It is rare that a district attorney will call for an alleged victim of domestic violence to be arrested as a material witness, and it should be. An arrest runs the risk of alienating or retraumatizing the witness. But it might also be the best way to ensure that a domestic violence victim does not end up as a homicide statistic.

In April, Kennebec County prosecutors say, Robert Robinson Jr. of Chelsea beat his domestic partner, Jessica Ruiz, with a belt, then a broomstick. When the broomstick broke, they say, he continued to beat her with the broken handle while he held her throat. She got away, prosecutors allege, when he dragged her to a grave he had dug.

After his arrest, Robinson contacted Ruiz, by phone and by letter, telling her how to testify, District Attorney Maeghan Maloney said; he was charged with witness tampering.

Several attempts to subpoena Ruiz to testify failed, and she stopped communicating with authorities, Maloney said. Without Ruiz, Maloney said, the case was lost. A different domestic violence case was dropped in Kennebec County last month when an alleged victim didn’t show to testify.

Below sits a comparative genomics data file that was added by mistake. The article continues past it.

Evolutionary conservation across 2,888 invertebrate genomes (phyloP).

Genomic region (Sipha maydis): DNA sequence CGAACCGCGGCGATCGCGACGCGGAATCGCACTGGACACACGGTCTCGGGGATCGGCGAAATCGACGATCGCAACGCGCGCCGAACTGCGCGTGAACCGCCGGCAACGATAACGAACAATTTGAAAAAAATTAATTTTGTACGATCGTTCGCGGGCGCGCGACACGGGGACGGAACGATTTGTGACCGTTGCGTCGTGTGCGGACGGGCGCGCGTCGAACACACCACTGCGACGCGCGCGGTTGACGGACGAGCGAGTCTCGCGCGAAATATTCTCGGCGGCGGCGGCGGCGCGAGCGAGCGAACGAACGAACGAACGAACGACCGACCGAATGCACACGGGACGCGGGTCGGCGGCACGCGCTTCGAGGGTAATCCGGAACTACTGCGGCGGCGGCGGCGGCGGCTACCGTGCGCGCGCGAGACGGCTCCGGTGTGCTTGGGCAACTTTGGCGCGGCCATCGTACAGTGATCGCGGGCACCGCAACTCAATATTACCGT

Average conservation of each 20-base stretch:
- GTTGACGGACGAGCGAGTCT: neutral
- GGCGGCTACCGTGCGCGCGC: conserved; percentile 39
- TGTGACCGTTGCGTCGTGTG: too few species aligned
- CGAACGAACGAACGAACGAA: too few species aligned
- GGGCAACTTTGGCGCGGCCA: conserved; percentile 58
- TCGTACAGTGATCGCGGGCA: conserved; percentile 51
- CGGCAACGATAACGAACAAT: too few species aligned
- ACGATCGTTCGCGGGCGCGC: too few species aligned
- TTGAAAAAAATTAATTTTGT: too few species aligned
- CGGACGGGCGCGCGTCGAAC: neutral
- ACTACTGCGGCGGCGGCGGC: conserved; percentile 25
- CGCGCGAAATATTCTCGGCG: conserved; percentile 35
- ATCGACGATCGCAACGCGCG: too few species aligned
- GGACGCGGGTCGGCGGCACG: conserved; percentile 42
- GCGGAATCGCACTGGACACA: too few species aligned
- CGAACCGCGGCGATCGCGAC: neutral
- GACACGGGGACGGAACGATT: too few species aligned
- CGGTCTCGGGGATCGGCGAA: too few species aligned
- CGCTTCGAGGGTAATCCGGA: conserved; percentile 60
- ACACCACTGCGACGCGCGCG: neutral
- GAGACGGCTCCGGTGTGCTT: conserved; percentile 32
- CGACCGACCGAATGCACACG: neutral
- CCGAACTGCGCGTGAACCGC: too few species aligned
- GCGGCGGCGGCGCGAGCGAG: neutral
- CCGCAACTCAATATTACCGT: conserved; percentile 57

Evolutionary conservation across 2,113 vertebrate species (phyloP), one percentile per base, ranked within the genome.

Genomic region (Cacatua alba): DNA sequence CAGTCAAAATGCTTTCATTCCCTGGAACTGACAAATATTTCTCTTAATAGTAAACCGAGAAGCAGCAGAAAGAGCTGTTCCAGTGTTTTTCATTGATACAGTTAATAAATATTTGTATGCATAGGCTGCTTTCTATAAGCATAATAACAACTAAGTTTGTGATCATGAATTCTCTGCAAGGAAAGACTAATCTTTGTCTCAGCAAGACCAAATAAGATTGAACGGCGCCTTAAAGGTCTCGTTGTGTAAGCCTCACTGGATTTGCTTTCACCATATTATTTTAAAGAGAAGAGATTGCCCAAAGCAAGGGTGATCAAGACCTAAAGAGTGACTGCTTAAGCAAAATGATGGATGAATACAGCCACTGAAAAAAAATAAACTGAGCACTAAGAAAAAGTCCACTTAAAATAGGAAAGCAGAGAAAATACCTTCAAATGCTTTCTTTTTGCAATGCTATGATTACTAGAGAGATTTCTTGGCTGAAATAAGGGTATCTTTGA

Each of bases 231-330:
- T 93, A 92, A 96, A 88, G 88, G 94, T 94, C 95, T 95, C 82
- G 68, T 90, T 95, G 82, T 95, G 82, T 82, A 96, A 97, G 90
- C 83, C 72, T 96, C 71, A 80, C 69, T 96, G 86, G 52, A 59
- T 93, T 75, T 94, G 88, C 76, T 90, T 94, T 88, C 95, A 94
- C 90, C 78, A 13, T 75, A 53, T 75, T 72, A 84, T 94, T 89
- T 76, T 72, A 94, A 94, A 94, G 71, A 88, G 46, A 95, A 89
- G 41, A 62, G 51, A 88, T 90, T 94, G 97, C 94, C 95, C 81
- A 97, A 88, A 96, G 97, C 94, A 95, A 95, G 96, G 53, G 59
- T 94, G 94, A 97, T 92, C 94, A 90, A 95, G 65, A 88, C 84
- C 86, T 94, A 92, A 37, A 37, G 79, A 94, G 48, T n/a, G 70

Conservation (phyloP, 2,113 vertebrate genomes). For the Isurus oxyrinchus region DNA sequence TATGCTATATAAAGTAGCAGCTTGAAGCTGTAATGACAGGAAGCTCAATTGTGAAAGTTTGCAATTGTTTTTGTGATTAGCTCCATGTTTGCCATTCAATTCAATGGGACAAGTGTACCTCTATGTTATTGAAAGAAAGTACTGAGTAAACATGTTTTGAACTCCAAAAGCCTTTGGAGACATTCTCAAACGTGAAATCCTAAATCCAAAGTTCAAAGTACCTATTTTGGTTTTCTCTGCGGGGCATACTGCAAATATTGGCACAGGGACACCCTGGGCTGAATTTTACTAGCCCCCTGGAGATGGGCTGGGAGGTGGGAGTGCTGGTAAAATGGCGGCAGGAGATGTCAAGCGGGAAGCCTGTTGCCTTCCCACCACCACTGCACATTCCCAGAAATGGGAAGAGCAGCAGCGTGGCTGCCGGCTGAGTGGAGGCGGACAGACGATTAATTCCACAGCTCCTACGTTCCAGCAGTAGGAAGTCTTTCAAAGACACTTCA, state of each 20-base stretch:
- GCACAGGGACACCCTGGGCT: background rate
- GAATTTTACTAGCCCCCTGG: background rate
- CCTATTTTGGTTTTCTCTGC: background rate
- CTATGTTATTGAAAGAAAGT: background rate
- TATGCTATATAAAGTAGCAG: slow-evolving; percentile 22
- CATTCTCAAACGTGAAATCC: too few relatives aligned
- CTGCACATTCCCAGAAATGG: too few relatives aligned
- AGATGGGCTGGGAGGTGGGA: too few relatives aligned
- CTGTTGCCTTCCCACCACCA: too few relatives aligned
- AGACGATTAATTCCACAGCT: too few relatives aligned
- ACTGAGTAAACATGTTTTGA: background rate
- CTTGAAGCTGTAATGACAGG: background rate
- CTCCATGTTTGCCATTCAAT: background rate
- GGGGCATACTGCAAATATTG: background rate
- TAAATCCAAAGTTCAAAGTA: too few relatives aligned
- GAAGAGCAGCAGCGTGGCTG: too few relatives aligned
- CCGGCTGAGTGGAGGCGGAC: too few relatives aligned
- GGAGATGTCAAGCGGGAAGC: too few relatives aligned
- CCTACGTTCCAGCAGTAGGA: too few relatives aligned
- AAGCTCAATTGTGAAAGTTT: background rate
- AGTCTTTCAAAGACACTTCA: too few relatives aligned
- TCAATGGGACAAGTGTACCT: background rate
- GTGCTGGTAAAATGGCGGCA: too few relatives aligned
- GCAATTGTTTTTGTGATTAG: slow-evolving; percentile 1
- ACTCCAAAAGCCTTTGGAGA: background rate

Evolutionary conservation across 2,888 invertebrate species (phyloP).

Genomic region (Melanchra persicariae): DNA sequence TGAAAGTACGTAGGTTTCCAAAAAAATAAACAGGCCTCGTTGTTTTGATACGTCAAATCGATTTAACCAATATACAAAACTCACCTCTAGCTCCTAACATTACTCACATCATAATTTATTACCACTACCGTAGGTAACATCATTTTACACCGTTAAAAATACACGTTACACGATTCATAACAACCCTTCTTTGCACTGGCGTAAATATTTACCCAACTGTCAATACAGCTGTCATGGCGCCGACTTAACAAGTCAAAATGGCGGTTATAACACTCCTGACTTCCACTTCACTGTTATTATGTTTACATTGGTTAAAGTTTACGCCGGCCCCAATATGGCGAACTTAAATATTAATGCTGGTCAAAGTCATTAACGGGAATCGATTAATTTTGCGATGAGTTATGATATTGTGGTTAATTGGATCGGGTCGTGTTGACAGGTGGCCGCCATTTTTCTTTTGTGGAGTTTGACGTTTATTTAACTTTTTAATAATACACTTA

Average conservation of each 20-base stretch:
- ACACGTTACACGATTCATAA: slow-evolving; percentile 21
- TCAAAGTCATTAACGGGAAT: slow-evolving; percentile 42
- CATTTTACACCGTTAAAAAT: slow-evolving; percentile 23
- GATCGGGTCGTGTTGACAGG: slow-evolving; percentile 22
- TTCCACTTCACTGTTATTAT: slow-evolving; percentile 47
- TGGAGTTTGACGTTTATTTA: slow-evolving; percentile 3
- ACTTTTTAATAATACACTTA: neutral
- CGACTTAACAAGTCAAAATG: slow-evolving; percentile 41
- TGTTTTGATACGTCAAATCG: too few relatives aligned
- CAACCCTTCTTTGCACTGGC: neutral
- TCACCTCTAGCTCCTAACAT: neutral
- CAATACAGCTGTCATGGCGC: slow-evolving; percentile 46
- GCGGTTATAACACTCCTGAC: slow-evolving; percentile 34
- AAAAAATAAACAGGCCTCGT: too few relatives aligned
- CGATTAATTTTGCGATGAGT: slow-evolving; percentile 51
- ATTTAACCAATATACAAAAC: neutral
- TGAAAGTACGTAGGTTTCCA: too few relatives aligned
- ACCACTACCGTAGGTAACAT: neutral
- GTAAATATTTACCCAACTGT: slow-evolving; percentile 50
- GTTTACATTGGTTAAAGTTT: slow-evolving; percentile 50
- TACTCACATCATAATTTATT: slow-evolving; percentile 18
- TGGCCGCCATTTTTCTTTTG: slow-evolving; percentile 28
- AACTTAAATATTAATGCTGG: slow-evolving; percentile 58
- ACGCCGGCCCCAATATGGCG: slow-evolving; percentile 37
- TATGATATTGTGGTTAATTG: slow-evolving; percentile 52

So when prosecutors lost contact, Maloney sought an arrest warrant for Ruiz, under a state statute that allows a material witness to be taken into custody if “it may become impracticable to secure the presence of that person by subpoena.”

Ruiz was taken from her house at 11:30 p.m. last Tuesday and freed the next day on $5,000 unsecured bail on the condition she appear at Robinson’s trial.

It would be better if witnesses weren’t pulled from their homes late at night, or didn’t have to spend the night in a processing cell at the county jail. That should be better coordinated between the district attorney and law enforcement. Victims are still victims, whether or not they are eager to testify.

But a material-witness warrant, more than a subpoena, compels the victim to testify. It is a way to say that the state, not the victim, is bringing the case, taking that burden off the victim.

It is also a statement from the district attorney’s office that it will pursue vigorously the prosecution of the most violent offenders.

Maloney said she would not have used the material-witness statute in a lesser case. Robinson, who is on probation and has 10 years left to serve on 10 prior felony convictions, is facing a long prison sentence if convicted. The allegations against Robinson bear all the markings — escalating violence, death threats — of a situation that could end in tragedy.

It is just the kind of case that warrants such an unusual step.

Domestic assault cases may number in the thousands, but the worst of the worst are only a few dozen. It will take bold moves like this one to cut that number down. And nothing’s worked yet.